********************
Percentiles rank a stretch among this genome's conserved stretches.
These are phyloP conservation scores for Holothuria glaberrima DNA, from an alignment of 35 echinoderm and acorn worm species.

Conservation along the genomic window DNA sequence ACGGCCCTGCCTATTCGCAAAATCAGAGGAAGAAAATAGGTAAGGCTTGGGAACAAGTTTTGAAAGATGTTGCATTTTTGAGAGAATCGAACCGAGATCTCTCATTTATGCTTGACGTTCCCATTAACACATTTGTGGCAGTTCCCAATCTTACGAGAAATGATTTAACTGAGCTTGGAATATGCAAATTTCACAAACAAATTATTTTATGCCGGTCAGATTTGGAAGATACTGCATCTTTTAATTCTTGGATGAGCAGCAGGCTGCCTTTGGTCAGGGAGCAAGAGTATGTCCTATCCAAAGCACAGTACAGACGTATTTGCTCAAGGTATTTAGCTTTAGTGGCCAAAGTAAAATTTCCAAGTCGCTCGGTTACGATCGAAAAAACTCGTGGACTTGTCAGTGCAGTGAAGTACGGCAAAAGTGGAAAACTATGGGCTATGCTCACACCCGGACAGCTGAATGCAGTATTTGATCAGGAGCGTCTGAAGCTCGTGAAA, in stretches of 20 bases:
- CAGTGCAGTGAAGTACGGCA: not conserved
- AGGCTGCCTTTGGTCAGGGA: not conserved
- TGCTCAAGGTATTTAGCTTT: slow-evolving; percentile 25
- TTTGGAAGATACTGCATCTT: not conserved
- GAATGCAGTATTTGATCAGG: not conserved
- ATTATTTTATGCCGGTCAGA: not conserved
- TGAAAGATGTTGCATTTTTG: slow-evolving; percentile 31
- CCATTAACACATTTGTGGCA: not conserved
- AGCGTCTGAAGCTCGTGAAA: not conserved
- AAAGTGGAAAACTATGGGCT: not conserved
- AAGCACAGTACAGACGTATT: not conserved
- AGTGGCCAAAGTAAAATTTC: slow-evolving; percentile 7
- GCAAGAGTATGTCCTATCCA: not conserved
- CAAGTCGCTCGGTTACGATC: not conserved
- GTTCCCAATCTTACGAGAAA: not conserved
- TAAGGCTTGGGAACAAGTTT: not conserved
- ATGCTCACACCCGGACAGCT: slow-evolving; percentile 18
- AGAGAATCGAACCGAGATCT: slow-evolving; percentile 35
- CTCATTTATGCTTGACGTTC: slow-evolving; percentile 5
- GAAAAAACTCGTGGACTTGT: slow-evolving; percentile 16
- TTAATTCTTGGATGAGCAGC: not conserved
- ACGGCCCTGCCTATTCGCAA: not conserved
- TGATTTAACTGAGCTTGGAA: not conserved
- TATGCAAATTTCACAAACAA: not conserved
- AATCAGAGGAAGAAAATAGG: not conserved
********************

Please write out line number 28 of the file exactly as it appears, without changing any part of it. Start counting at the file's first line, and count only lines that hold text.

- AATCAGAGGAAGAAAATAGG: not conserved